Heading out of Navarrete, you know it’s the Rioja: snowy hills, with vines on the slopes and flats. Does any region in the world have such a concentration of wine grapes?
Along the track, a lovely Romanesque portal now serves as entry to the cemetery.
When Pedro the Cruel lost his crown of Castile to his bastard brother, he sought help from England’s warrior-prince, Edward. That famous battle of Nájera – when the Hundred Years War did an invitation bout in Spain – was fought closer in to Navarrete. Was it here that those Anglo-Gascons found some high ground for their victory?
Or was it here?
After the big win, Pedro the Cruel – though in some ways an enlightened type – proceeded to earn his nickname amongst the people of Nájera. Typically of the Hundred Years War, honour would alternate with baseness: Pedro and his chivalry-freak ally, the Black Prince, quarrelled over money. Pedro had done a deal with the Prince for help in winning back his throne of Castile…then told his ally the check was in the mail.
The Black Prince left Spain in a huff, and the fight for the crown of Castile started again, fatally for Pedro.
So pay those bills!
Before Nájera, a monument to Roland. It’s a stone hut shaped like a Frankish helmet, and commemorates Roland’s fight with the giant Ferragut, nearby at Alesón.
The period between Charlemagne and Edward, the Black Prince, is almost as long as that between Edward and the modern pilgrim. It’s an old track, isn’t it?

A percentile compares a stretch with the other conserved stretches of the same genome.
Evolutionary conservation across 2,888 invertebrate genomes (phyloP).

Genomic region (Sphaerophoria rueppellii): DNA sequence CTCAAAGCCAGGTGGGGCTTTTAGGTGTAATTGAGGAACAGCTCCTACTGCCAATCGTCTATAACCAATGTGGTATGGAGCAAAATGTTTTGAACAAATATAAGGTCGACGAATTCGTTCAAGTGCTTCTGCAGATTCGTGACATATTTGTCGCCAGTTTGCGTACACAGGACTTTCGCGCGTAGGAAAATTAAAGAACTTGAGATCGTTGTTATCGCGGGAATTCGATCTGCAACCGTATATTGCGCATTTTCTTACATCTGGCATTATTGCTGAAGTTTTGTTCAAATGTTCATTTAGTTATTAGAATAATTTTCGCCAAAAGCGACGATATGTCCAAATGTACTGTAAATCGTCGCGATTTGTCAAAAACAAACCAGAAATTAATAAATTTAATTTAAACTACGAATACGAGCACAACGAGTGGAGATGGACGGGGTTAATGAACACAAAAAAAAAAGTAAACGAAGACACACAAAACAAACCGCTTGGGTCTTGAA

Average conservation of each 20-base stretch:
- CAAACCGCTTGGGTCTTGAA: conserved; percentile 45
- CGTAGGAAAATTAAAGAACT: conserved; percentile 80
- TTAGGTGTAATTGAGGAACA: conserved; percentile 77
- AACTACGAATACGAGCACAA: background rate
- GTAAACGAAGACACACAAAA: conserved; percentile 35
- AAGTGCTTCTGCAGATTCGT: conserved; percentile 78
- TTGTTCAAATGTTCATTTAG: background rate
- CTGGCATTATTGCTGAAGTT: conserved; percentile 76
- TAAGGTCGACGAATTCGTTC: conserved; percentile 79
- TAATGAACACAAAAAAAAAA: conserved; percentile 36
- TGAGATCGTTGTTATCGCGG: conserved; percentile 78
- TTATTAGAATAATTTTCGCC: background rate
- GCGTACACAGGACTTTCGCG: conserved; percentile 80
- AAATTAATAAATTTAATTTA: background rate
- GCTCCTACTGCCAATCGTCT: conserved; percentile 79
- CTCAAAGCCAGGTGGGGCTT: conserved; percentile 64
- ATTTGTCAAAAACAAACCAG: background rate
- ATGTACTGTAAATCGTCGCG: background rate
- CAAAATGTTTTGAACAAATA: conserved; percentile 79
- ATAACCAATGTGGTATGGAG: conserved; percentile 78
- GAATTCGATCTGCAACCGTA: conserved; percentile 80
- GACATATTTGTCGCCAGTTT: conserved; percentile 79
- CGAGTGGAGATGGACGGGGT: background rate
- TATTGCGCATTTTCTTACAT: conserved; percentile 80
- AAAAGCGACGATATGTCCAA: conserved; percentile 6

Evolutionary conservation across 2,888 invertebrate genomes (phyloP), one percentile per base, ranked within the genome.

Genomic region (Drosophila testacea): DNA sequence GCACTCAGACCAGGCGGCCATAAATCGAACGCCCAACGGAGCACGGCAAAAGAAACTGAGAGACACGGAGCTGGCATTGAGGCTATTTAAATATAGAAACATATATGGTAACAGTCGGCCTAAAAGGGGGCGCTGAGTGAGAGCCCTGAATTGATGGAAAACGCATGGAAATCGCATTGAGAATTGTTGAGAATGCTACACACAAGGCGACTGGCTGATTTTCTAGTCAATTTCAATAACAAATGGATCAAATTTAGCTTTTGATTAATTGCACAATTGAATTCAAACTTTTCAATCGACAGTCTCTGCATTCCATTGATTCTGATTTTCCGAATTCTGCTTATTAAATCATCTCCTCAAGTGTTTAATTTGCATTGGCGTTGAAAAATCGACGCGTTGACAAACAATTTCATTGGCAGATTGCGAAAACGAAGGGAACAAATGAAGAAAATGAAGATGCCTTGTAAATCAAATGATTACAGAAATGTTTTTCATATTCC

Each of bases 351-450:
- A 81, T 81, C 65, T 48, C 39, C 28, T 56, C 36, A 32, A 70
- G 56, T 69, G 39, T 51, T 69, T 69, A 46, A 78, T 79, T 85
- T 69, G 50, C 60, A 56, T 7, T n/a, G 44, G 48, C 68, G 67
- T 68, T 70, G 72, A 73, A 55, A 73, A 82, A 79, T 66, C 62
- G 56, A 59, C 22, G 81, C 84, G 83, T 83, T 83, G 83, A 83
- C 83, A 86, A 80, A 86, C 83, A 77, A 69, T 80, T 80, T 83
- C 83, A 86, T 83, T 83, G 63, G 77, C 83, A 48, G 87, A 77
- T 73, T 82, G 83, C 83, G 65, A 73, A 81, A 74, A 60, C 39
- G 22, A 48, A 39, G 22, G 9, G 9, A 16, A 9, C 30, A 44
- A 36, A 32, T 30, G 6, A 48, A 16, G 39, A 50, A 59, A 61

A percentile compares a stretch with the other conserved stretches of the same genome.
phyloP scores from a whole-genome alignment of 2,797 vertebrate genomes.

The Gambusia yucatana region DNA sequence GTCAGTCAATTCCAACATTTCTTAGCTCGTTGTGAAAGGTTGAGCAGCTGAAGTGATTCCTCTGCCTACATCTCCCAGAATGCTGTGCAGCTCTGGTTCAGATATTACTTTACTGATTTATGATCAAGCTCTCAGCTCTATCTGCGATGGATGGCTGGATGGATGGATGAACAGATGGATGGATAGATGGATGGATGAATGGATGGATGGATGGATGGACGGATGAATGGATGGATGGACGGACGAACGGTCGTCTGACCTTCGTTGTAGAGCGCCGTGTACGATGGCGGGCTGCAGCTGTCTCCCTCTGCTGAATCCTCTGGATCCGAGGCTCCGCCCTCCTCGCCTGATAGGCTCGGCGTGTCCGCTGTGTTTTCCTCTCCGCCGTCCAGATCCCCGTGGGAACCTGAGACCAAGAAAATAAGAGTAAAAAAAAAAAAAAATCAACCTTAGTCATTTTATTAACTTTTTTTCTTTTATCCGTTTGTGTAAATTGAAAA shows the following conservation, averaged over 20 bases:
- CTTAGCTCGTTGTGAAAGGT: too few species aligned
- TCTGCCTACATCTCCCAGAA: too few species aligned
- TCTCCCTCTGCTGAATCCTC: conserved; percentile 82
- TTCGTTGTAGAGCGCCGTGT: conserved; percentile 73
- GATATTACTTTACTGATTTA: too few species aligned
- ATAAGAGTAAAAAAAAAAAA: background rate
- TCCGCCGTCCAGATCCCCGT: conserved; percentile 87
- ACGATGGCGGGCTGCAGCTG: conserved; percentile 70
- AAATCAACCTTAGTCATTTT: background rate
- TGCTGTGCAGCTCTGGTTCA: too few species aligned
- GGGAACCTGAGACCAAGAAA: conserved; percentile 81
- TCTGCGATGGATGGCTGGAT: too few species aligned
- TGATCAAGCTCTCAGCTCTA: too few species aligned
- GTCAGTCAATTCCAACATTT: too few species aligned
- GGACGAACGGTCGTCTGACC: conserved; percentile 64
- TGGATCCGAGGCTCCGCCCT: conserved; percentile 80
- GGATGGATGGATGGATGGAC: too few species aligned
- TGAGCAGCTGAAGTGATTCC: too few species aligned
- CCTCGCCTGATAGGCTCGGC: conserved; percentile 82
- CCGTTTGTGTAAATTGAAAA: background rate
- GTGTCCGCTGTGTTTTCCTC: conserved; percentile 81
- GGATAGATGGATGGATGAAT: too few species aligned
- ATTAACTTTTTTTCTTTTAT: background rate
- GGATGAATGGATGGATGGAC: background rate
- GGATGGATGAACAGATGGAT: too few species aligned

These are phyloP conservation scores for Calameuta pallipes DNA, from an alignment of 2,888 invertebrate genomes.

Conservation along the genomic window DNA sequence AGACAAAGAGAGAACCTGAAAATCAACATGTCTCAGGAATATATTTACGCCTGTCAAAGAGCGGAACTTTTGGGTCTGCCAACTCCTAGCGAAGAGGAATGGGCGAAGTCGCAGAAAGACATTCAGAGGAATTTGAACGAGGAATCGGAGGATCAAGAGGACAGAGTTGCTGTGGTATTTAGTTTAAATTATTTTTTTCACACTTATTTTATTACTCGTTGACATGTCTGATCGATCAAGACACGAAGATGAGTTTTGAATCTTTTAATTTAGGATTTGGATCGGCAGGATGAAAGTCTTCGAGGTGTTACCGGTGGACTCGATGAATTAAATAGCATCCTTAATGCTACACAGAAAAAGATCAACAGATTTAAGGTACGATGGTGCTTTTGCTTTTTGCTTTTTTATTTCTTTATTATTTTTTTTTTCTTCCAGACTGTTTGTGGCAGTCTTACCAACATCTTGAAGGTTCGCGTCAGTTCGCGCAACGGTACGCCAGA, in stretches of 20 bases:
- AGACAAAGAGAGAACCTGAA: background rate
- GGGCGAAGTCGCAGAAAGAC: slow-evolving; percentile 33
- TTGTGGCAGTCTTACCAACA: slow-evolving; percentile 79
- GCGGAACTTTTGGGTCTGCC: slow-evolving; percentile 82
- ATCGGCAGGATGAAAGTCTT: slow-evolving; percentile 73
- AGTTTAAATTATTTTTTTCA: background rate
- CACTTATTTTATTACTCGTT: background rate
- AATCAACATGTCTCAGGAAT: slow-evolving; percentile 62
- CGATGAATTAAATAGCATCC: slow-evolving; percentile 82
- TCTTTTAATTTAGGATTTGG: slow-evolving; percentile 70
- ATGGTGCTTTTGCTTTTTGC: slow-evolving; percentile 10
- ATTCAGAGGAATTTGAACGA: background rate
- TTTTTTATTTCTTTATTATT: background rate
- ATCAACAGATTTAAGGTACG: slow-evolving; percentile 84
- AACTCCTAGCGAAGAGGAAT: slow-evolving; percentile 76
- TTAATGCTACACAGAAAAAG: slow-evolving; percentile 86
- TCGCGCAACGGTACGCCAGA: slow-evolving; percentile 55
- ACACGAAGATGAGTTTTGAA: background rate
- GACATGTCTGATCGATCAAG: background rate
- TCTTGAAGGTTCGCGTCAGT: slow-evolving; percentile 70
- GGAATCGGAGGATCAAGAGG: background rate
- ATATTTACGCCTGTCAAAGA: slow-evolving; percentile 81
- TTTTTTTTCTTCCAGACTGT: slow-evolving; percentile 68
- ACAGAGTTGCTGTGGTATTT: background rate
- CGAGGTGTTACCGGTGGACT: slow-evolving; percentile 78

Here’s the story.
Charlemagne and his paladins were in the neighbourhood when word got out that a Syrian giant was hanging about the town of Alesón. A muslim Syrian giant!
One after the other, the paladins challenged Ferragut the Giant to single combat. All Ferragut had to do was pick up his opponents and carry them into the local jail. (Ransom value of a paladin was probably the size of a Leo Messi or Ronaldo contract.)
Finally it was Roland’s turn to face Ferragut, and through various brutal turns, involving deception, prayers and cruelty to horses, the fight was stalemated. A truce was called for the night, then, after a big day’s combat, another truce for the second night. Roland chivalrously placed a stone pillow under the giant’s head while he slept.
When the giant had rested enough, Roland engaged him in ecumenical discussion, doing his best to explain such things as the Trinity and Immaculate Conception. Ferragut did his best to understand, and, in return, volunteered the information that he could only be killed by a stab to the navel.
It was decided that whoever won the next fight had the best god…or triple god, since Ferragut just couldn’t get with the Trinity thing.
Of course, the outcome was a victory for Roland, by a stab to the navel, and…
…and I don’t know what else to say!